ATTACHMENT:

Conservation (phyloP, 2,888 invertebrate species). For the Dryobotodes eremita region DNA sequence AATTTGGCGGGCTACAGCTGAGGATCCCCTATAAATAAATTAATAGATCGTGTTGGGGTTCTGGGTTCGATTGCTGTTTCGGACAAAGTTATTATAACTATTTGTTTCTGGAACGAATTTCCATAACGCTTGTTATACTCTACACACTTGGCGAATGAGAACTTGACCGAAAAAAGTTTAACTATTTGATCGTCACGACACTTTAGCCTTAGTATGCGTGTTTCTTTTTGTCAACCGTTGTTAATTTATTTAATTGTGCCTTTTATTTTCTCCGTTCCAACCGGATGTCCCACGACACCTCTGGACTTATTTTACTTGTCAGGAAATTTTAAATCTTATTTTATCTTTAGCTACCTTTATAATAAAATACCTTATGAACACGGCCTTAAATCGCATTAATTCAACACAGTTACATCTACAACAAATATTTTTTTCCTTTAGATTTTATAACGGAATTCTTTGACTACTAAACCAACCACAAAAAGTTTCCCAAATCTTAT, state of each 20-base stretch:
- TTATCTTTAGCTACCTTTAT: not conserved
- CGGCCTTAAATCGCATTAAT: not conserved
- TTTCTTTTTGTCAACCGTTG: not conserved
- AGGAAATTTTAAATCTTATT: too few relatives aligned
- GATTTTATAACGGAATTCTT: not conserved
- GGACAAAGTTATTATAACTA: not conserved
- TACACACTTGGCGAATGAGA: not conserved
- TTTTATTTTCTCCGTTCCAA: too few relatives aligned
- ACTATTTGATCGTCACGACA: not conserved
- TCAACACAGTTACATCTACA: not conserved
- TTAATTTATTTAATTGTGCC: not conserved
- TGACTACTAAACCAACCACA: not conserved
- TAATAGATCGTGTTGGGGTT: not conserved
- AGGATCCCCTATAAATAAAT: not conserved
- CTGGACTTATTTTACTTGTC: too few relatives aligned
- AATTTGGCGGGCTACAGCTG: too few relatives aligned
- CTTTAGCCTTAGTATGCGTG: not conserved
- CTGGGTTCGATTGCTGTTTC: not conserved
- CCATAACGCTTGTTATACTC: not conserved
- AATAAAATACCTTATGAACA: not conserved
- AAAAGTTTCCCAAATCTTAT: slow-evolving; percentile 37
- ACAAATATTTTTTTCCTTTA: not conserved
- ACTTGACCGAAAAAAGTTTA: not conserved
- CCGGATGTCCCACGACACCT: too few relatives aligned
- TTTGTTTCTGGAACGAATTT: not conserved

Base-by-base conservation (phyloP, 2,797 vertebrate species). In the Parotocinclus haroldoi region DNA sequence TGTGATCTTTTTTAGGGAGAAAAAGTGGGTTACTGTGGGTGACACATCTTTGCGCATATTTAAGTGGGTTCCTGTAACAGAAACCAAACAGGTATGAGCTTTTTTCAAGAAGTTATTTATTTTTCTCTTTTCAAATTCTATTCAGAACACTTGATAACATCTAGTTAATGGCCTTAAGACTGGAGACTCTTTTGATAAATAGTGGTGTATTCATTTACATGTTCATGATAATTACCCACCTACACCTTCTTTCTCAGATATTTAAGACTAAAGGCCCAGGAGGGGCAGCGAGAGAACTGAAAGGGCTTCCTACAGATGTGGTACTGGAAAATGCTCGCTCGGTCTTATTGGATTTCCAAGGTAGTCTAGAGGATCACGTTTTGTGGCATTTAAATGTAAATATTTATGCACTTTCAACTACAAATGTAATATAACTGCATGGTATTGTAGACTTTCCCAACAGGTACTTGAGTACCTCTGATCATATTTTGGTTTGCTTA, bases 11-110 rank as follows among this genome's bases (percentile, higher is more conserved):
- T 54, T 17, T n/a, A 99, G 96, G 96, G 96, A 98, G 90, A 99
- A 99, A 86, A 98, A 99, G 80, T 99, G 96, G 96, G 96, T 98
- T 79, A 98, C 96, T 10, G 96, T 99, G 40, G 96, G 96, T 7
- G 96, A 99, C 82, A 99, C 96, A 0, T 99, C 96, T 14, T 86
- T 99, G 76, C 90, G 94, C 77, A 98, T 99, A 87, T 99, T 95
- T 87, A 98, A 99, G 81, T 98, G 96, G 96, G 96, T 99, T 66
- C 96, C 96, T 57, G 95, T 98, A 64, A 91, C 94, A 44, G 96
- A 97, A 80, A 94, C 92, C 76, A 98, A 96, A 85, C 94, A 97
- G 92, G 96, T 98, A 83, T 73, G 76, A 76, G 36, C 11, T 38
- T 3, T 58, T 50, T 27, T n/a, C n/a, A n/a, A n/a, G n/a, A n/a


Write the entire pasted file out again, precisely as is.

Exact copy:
Conservation (phyloP, 2,888 invertebrate species). For the Dryobotodes eremita region DNA sequence AATTTGGCGGGCTACAGCTGAGGATCCCCTATAAATAAATTAATAGATCGTGTTGGGGTTCTGGGTTCGATTGCTGTTTCGGACAAAGTTATTATAACTATTTGTTTCTGGAACGAATTTCCATAACGCTTGTTATACTCTACACACTTGGCGAATGAGAACTTGACCGAAAAAAGTTTAACTATTTGATCGTCACGACACTTTAGCCTTAGTATGCGTGTTTCTTTTTGTCAACCGTTGTTAATTTATTTAATTGTGCCTTTTATTTTCTCCGTTCCAACCGGATGTCCCACGACACCTCTGGACTTATTTTACTTGTCAGGAAATTTTAAATCTTATTTTATCTTTAGCTACCTTTATAATAAAATACCTTATGAACACGGCCTTAAATCGCATTAATTCAACACAGTTACATCTACAACAAATATTTTTTTCCTTTAGATTTTATAACGGAATTCTTTGACTACTAAACCAACCACAAAAAGTTTCCCAAATCTTAT, state of each 20-base stretch:
- TTATCTTTAGCTACCTTTAT: not conserved
- CGGCCTTAAATCGCATTAAT: not conserved
- TTTCTTTTTGTCAACCGTTG: not conserved
- AGGAAATTTTAAATCTTATT: too few relatives aligned
- GATTTTATAACGGAATTCTT: not conserved
- GGACAAAGTTATTATAACTA: not conserved
- TACACACTTGGCGAATGAGA: not conserved
- TTTTATTTTCTCCGTTCCAA: too few relatives aligned
- ACTATTTGATCGTCACGACA: not conserved
- TCAACACAGTTACATCTACA: not conserved
- TTAATTTATTTAATTGTGCC: not conserved
- TGACTACTAAACCAACCACA: not conserved
- TAATAGATCGTGTTGGGGTT: not conserved
- AGGATCCCCTATAAATAAAT: not conserved
- CTGGACTTATTTTACTTGTC: too few relatives aligned
- AATTTGGCGGGCTACAGCTG: too few relatives aligned
- CTTTAGCCTTAGTATGCGTG: not conserved
- CTGGGTTCGATTGCTGTTTC: not conserved
- CCATAACGCTTGTTATACTC: not conserved
- AATAAAATACCTTATGAACA: not conserved
- AAAAGTTTCCCAAATCTTAT: slow-evolving; percentile 37
- ACAAATATTTTTTTCCTTTA: not conserved
- ACTTGACCGAAAAAAGTTTA: not conserved
- CCGGATGTCCCACGACACCT: too few relatives aligned
- TTTGTTTCTGGAACGAATTT: not conserved

Base-by-base conservation (phyloP, 2,797 vertebrate species). In the Parotocinclus haroldoi region DNA sequence TGTGATCTTTTTTAGGGAGAAAAAGTGGGTTACTGTGGGTGACACATCTTTGCGCATATTTAAGTGGGTTCCTGTAACAGAAACCAAACAGGTATGAGCTTTTTTCAAGAAGTTATTTATTTTTCTCTTTTCAAATTCTATTCAGAACACTTGATAACATCTAGTTAATGGCCTTAAGACTGGAGACTCTTTTGATAAATAGTGGTGTATTCATTTACATGTTCATGATAATTACCCACCTACACCTTCTTTCTCAGATATTTAAGACTAAAGGCCCAGGAGGGGCAGCGAGAGAACTGAAAGGGCTTCCTACAGATGTGGTACTGGAAAATGCTCGCTCGGTCTTATTGGATTTCCAAGGTAGTCTAGAGGATCACGTTTTGTGGCATTTAAATGTAAATATTTATGCACTTTCAACTACAAATGTAATATAACTGCATGGTATTGTAGACTTTCCCAACAGGTACTTGAGTACCTCTGATCATATTTTGGTTTGCTTA, bases 11-110 rank as follows among this genome's bases (percentile, higher is more conserved):
- T 54, T 17, T n/a, A 99, G 96, G 96, G 96, A 98, G 90, A 99
- A 99, A 86, A 98, A 99, G 80, T 99, G 96, G 96, G 96, T 98
- T 79, A 98, C 96, T 10, G 96, T 99, G 40, G 96, G 96, T 7
- G 96, A 99, C 82, A 99, C 96, A 0, T 99, C 96, T 14, T 86
- T 99, G 76, C 90, G 94, C 77, A 98, T 99, A 87, T 99, T 95
- T 87, A 98, A 99, G 81, T 98, G 96, G 96, G 96, T 99, T 66
- C 96, C 96, T 57, G 95, T 98, A 64, A 91, C 94, A 44, G 96
- A 97, A 80, A 94, C 92, C 76, A 98, A 96, A 85, C 94, A 97
- G 92, G 96, T 98, A 83, T 73, G 76, A 76, G 36, C 11, T 38
- T 3, T 58, T 50, T 27, T n/a, C n/a, A n/a, A n/a, G n/a, A n/a